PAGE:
Most weekday mornings Alison and I get up at about 5.40AM, push each other out of bed, and go for our early morning ‘Gym & Fitness Walk Session’, at least that’s what I call it. We walk down to the gym about 2-3 minutes and hold hands as we walk. We work out together and then we take a longer route back to our home all the while holding hands with an occasional kiss, especially in springtime.
It’s taking a great deal more determination these days to get out of bed because of the Second Law of Thermodynamics. But we still are able to prod each other into action most mornings in the name of staying fit and staying in love.
The Second Law of Thermodynamics describes basic principles familiar in everyday life. It is partially a universal law of decay; the ultimate cause of why everything ultimately falls apart and disintegrates over time. Both of us are aware of the struggle against entropy and we see the value in keeping fit and staying in love. We push each other in these areas which helps defeat decay in both our bodies and in a marriage.
We are both very aware of the words of Andre Maurois who said, “Marriage is an edifice that must be rebuilt every day”. It is easy to fall in love, but you have to fight to stay in love. That’s why we prod each other and encourage each other in our mutual goals of having a good marriage and keeping ourselves fit. Some people call this process of mutual encouragement sculpting.
However I have also found out that scientists call it ‘The Michelangelo Phenomenon’.
Pat Vaughan Tremmel puts it well in this article also found in All You Need is Love:
A international review of seven papers on “the Michelangelo phenomenon” shows that when close partners affirm and support each other’s ideal selves, they and the relationship benefit greatly.
“To the degree that the sculpting process has gone well, that you have helped mould me toward my ideal self, the relationship functions better and both partners are happier. And over the long term, I more or less come to reflect what my partner sees and elicits from me,” said Eli Finkel, associate professor of psychology in the Weinberg College of Arts and Sciences at Northwestern University . . .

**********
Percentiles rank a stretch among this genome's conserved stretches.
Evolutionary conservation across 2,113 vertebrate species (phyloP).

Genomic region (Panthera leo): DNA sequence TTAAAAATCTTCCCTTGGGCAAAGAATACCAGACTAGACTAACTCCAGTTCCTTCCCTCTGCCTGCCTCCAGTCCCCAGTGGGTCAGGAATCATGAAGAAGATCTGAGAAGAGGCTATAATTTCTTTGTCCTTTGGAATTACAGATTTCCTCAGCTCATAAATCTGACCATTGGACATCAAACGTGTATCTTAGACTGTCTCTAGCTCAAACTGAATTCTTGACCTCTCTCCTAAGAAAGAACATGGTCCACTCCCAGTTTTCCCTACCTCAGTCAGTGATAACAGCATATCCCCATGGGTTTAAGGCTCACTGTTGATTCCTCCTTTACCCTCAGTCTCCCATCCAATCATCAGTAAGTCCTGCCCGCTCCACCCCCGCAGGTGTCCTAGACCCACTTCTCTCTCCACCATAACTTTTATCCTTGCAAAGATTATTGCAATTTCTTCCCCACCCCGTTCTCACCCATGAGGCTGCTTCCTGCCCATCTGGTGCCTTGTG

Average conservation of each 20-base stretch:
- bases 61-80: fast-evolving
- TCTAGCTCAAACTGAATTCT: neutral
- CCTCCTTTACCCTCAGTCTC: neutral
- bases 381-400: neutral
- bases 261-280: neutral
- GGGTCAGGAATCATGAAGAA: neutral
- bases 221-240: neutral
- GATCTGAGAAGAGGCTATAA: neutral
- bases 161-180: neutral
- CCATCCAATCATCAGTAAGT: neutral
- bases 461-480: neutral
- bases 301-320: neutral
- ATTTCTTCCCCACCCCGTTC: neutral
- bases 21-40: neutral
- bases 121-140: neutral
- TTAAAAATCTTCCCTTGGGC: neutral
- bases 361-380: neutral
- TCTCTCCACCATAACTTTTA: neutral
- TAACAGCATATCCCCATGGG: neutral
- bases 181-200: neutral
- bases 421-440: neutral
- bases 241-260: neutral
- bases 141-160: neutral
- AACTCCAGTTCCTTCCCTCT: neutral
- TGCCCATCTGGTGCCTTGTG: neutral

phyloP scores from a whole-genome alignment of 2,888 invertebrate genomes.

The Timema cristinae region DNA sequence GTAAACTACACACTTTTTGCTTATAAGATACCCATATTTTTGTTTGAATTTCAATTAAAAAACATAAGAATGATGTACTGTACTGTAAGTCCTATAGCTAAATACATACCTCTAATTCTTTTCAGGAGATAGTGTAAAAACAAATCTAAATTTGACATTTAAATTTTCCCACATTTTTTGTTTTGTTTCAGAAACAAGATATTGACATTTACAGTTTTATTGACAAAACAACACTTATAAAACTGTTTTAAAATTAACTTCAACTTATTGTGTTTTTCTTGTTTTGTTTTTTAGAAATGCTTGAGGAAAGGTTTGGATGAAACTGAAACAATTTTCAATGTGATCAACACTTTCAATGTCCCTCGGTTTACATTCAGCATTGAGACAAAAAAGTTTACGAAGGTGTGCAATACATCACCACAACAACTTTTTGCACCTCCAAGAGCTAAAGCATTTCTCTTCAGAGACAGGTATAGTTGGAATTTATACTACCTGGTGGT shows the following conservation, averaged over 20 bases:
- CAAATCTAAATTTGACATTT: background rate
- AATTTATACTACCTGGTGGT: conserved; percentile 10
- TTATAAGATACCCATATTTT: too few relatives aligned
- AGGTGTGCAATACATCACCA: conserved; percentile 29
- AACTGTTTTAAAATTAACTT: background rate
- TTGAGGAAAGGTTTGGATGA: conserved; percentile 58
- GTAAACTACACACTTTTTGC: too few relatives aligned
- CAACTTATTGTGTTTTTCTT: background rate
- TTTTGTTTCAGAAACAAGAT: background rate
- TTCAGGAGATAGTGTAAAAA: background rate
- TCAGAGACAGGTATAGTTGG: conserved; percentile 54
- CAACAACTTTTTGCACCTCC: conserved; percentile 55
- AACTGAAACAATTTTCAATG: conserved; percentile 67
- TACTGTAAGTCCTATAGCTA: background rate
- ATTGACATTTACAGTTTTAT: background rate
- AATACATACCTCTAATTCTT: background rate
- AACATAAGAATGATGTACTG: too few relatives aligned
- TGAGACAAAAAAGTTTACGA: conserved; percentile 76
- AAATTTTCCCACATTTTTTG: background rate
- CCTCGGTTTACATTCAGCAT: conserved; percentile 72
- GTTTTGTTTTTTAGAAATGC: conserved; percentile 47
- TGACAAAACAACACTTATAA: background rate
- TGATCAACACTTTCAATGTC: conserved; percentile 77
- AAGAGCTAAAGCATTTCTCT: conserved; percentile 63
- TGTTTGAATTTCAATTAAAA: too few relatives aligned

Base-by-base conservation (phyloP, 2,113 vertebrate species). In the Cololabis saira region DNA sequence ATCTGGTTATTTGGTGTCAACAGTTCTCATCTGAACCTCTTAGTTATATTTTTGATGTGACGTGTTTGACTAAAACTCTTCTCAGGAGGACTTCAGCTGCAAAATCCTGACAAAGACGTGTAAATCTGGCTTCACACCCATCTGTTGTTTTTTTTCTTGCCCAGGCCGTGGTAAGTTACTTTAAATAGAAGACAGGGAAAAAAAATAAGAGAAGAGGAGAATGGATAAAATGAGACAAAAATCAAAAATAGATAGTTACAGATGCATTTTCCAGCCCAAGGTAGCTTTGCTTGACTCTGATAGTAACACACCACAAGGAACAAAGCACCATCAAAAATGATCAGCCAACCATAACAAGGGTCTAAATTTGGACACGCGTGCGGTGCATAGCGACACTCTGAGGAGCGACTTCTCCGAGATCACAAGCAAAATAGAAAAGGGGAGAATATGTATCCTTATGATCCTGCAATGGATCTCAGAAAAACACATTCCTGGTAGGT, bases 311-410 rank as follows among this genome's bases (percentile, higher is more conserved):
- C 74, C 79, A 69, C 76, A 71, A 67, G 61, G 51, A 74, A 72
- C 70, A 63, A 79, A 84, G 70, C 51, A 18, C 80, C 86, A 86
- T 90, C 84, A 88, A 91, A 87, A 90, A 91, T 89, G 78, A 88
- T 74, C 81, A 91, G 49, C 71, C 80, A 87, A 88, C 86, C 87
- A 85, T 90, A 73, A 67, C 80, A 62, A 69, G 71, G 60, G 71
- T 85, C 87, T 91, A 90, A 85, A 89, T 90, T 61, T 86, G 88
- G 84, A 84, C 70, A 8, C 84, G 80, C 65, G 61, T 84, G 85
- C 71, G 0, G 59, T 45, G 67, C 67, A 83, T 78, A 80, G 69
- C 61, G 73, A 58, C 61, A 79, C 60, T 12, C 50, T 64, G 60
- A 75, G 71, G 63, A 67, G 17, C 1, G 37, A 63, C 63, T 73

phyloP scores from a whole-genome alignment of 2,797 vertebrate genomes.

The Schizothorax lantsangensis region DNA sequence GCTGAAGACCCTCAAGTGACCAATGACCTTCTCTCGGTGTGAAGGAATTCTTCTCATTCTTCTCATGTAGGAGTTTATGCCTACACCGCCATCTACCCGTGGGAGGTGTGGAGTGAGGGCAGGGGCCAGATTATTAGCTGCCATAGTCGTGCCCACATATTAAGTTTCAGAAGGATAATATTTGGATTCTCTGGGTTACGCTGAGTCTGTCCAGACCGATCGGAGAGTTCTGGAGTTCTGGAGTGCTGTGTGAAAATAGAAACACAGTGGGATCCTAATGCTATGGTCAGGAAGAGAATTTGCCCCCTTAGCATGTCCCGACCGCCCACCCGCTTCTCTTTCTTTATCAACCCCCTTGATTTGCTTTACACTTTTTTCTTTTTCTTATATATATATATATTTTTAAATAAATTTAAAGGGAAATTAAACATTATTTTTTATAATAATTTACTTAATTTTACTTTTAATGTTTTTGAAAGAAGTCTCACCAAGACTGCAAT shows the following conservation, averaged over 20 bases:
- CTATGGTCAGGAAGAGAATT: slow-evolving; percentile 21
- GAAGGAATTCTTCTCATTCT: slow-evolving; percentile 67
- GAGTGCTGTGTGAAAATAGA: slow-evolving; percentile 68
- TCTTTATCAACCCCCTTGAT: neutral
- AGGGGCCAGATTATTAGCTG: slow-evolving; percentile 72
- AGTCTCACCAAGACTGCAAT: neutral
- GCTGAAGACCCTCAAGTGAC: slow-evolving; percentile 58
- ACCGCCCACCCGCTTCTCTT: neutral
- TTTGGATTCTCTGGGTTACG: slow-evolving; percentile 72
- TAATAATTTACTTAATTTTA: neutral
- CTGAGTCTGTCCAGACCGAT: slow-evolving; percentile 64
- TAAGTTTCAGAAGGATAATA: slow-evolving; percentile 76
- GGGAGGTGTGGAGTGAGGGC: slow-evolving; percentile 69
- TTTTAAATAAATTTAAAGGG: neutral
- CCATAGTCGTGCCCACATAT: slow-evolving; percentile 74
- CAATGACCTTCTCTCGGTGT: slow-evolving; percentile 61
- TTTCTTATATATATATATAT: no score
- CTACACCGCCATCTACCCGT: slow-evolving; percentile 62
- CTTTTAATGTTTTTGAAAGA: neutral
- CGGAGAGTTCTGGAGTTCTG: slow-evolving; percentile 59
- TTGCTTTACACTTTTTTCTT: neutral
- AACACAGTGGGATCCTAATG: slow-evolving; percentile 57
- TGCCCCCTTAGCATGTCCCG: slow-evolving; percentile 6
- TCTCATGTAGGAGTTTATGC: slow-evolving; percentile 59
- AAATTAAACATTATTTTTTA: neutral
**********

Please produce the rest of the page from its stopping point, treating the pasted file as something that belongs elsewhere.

. . . The Michelangelo studies show that close partners sculpt one another’s traits and skills and promote, versus inhibit, one another’s goal achievement. “It’s not just that you treat me positively,” Finkel said. “You treat me in particular ways that dovetail with my ideal self.
Both my wife and I really want to stay fit and are trying to keep our weight down. The sculpting business didn’t work over Christmas; in fact we seem to have got more marble around our middle, but it does seem to work most of the time. Both Alison and I try to support each other in our hobbies and vocations. She makes the most sacrifice without doubt (without it you wouldn’t get this weekly newsletter), but I also try to encourage her in her craft and music activities.
The bottom line is that the ‘two shall become one’ or as the saying goes, ‘one for all and all for one’. The cult of individualism only works for narcissists and they are impossible to live with.
So what has this got to do with excellence in fathering?
If you want to be the best dad you can be, you must embrace excellence in marriage, and that is just about the hardest thing in the world. Theodore Hesburgh was right to say, “The most important thing a father can do for his children is to love their mother”.
Several years ago we put together a documentary called ‘The Marriage Revolution’. In many ways it was very counter-cultural and it is even more so today. One of the statistics that has come up is that 70% of the inmates in juvenile detention centres in the USA come from broken homes. The statistics for fatherlessness correlate almost perfectly.
What is the answer? As fathers, we have to work on our marriages. Allow some excess marble to be chopped off by the love of your life. When people ask you why you are suffering so much, just tell them that you are a Michelangelo in the making.
Read Michelangelos Make Smart Lovers to your wife and ask her where she wants to aim the chisel. Change does hurt, but our children will get better fathers out of better marriages and after all, aren’t our children what matters most?
Yours for more Michelangelos